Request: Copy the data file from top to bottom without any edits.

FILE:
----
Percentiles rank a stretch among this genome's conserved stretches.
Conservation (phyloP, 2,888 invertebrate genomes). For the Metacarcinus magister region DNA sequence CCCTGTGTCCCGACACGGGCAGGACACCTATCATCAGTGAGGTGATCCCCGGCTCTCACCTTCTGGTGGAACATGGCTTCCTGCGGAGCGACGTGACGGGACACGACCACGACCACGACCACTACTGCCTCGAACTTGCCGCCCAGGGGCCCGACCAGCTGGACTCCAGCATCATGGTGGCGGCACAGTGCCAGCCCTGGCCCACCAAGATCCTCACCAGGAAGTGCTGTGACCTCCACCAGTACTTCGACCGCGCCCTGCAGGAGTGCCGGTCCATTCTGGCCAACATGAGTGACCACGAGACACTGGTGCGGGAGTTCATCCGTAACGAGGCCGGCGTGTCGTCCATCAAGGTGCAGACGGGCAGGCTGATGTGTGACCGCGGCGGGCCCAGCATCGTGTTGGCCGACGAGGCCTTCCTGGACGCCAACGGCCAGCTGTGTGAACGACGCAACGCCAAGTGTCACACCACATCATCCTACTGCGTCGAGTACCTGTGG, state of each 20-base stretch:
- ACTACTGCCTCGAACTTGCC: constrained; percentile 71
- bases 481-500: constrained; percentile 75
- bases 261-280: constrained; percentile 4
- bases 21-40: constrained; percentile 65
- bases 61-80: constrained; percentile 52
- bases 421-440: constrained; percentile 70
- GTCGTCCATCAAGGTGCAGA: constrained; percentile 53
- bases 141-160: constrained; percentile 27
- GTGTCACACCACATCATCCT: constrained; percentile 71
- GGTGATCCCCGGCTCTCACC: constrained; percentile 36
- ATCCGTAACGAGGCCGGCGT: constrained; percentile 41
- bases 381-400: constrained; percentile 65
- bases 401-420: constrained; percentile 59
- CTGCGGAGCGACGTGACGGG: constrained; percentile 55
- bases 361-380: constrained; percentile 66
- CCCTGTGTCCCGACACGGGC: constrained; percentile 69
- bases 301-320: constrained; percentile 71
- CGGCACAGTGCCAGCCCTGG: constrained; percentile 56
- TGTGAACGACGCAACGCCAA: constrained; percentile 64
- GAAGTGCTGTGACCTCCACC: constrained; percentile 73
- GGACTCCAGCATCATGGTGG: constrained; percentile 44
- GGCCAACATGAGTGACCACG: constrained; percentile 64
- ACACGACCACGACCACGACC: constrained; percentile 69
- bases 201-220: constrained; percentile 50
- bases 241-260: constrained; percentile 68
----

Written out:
Percentiles rank a stretch among this genome's conserved stretches.
Conservation (phyloP, 2,888 invertebrate genomes). For the Metacarcinus magister region DNA sequence CCCTGTGTCCCGACACGGGCAGGACACCTATCATCAGTGAGGTGATCCCCGGCTCTCACCTTCTGGTGGAACATGGCTTCCTGCGGAGCGACGTGACGGGACACGACCACGACCACGACCACTACTGCCTCGAACTTGCCGCCCAGGGGCCCGACCAGCTGGACTCCAGCATCATGGTGGCGGCACAGTGCCAGCCCTGGCCCACCAAGATCCTCACCAGGAAGTGCTGTGACCTCCACCAGTACTTCGACCGCGCCCTGCAGGAGTGCCGGTCCATTCTGGCCAACATGAGTGACCACGAGACACTGGTGCGGGAGTTCATCCGTAACGAGGCCGGCGTGTCGTCCATCAAGGTGCAGACGGGCAGGCTGATGTGTGACCGCGGCGGGCCCAGCATCGTGTTGGCCGACGAGGCCTTCCTGGACGCCAACGGCCAGCTGTGTGAACGACGCAACGCCAAGTGTCACACCACATCATCCTACTGCGTCGAGTACCTGTGG, state of each 20-base stretch:
- ACTACTGCCTCGAACTTGCC: constrained; percentile 71
- bases 481-500: constrained; percentile 75
- bases 261-280: constrained; percentile 4
- bases 21-40: constrained; percentile 65
- bases 61-80: constrained; percentile 52
- bases 421-440: constrained; percentile 70
- GTCGTCCATCAAGGTGCAGA: constrained; percentile 53
- bases 141-160: constrained; percentile 27
- GTGTCACACCACATCATCCT: constrained; percentile 71
- GGTGATCCCCGGCTCTCACC: constrained; percentile 36
- ATCCGTAACGAGGCCGGCGT: constrained; percentile 41
- bases 381-400: constrained; percentile 65
- bases 401-420: constrained; percentile 59
- CTGCGGAGCGACGTGACGGG: constrained; percentile 55
- bases 361-380: constrained; percentile 66
- CCCTGTGTCCCGACACGGGC: constrained; percentile 69
- bases 301-320: constrained; percentile 71
- CGGCACAGTGCCAGCCCTGG: constrained; percentile 56
- TGTGAACGACGCAACGCCAA: constrained; percentile 64
- GAAGTGCTGTGACCTCCACC: constrained; percentile 73
- GGACTCCAGCATCATGGTGG: constrained; percentile 44
- GGCCAACATGAGTGACCACG: constrained; percentile 64
- ACACGACCACGACCACGACC: constrained; percentile 69
- bases 201-220: constrained; percentile 50
- bases 241-260: constrained; percentile 68